|Publication number||US5217225 A|
|Application number||US 07/969,956|
|Publication date||Jun 8, 1993|
|Filing date||Nov 2, 1992|
|Priority date||Nov 2, 1992|
|Publication number||07969956, 969956, US 5217225 A, US 5217225A, US-A-5217225, US5217225 A, US5217225A|
|Inventors||A. P. Dubarry, Jr.|
|Original Assignee||Dubarry Jr A P|
|Export Citation||BiBTeX, EndNote, RefMan|
|Patent Citations (1), Referenced by (7), Classifications (8), Legal Events (3)|
|External Links: USPTO, USPTO Assignment, Espacenet|
1. Field of the Invention
The present invention relates generally to the field of board games and novelty devices and, more particularly, to an improved spinner assembly for use in conjunction therewith.
2. Description of the Prior Art
The prior art discloses a variety of spinner and rotatable indicator devices of the type used primarily with games of entertainment and chance.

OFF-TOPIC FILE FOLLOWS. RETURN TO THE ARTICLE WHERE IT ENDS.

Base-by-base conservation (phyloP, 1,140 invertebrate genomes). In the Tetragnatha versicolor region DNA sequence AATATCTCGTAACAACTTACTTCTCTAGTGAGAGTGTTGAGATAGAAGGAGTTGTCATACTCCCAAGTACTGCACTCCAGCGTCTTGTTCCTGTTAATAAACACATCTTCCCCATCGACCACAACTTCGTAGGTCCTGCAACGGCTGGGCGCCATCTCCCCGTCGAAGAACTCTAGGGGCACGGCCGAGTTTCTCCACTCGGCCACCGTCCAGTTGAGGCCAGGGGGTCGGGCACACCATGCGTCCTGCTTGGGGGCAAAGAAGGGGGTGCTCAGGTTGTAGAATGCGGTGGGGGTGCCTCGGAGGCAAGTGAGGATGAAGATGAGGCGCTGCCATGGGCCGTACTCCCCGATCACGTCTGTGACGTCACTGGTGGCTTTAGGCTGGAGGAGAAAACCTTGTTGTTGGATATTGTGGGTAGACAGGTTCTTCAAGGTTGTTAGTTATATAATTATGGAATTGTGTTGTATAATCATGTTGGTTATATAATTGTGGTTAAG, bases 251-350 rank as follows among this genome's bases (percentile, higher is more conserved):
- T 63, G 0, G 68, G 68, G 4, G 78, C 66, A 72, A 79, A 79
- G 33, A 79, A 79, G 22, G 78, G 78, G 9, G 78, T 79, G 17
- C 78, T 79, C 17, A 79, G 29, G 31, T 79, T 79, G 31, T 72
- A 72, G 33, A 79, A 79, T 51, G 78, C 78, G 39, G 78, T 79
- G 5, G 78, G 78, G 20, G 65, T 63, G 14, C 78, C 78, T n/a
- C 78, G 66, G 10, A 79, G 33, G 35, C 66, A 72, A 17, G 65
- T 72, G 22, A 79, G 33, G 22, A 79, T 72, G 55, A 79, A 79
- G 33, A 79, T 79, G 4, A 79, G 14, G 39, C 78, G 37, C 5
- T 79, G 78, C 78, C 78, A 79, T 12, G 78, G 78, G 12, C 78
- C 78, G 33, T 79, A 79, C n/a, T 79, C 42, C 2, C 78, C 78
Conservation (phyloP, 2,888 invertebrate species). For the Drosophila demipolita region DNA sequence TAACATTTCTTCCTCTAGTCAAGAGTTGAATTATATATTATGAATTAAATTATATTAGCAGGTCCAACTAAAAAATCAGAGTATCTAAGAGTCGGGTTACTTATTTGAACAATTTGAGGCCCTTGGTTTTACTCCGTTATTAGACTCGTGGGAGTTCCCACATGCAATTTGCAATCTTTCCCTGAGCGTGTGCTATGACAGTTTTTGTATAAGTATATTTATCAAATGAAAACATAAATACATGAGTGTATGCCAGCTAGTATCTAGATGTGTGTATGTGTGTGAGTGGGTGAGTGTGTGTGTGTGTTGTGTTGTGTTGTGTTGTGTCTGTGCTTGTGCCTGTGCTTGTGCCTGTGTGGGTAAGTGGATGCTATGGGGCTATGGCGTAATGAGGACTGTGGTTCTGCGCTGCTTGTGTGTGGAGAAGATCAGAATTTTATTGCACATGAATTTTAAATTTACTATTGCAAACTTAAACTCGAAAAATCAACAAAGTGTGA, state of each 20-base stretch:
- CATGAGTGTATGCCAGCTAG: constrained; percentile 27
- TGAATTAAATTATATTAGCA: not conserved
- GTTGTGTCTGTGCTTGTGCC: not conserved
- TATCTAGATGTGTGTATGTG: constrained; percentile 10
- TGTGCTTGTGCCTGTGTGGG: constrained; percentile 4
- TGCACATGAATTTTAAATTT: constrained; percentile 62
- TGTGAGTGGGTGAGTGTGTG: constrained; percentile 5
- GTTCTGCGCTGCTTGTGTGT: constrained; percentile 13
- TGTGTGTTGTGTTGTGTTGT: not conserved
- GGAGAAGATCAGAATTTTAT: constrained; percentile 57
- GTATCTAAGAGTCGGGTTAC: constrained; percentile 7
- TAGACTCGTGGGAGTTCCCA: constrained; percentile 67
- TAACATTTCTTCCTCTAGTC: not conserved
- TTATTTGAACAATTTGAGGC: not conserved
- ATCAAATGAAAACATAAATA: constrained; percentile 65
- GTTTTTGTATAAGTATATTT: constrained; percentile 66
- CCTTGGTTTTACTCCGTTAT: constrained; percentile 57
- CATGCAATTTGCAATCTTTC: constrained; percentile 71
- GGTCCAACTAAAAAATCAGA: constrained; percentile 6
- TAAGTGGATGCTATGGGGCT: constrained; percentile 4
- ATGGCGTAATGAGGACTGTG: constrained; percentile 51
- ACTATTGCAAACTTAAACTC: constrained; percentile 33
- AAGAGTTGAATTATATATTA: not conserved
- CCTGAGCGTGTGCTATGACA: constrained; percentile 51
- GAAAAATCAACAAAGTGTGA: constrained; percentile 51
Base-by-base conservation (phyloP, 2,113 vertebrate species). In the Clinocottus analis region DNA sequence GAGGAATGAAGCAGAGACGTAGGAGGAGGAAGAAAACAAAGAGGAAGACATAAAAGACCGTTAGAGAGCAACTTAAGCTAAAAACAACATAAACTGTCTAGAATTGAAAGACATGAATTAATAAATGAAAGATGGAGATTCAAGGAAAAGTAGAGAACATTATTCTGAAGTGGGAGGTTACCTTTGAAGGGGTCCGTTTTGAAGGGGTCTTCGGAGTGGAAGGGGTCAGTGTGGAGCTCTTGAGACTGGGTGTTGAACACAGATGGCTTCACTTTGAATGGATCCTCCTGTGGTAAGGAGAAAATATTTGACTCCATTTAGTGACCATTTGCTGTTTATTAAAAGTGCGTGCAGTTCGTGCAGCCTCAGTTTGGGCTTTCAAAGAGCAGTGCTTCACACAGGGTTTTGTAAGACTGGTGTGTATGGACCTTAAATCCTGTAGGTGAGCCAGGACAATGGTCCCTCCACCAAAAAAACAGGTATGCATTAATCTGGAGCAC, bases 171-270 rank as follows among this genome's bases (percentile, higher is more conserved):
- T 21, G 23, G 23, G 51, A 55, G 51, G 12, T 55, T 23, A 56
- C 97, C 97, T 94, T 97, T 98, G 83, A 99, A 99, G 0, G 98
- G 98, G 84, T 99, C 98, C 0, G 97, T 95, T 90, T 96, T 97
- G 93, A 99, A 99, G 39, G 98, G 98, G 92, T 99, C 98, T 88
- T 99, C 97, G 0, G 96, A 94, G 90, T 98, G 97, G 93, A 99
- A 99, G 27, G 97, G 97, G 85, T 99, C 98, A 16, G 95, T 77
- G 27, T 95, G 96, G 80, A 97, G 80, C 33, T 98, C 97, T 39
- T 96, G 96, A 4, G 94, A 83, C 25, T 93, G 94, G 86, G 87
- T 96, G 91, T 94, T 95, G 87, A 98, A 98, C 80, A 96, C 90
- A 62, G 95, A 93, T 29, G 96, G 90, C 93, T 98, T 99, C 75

U.S. Pat. No. 4,243,223 to Ver Hoef et al. discloses a device consisting of a cylindrical post element, a rotatable apertured spinner element and a resilient base member containing a suction cup bottom for mounting the device directly to the surface of a game board.
U.S. Pat. No. 3,933,357 to Mercer et al. discloses a spinner assembly consisting of a disc, a spinner shaft and a pivotally mounted pointer arm adapted for demountable attachment to a series of spinner cards bearing a variety of game relevant indicia.
U.S. Pat. No. 4,508,344 to Krogh discloses a relatively complex spinner assembly that includes a base, a raised section above the base, and an upper section situated above the raised section. A rotatable spinner element is supported by a pin rising above a circular pedestal situated in the center of the upper section. Interchangeable indicia cards are provided and include a large hole in the center with a diameter slightly larger than the diameter of the pedestal. The central hole accommodates the spinner's pointer. The interchangeable indicia cards are mounted on the upper section just beneath the spinner.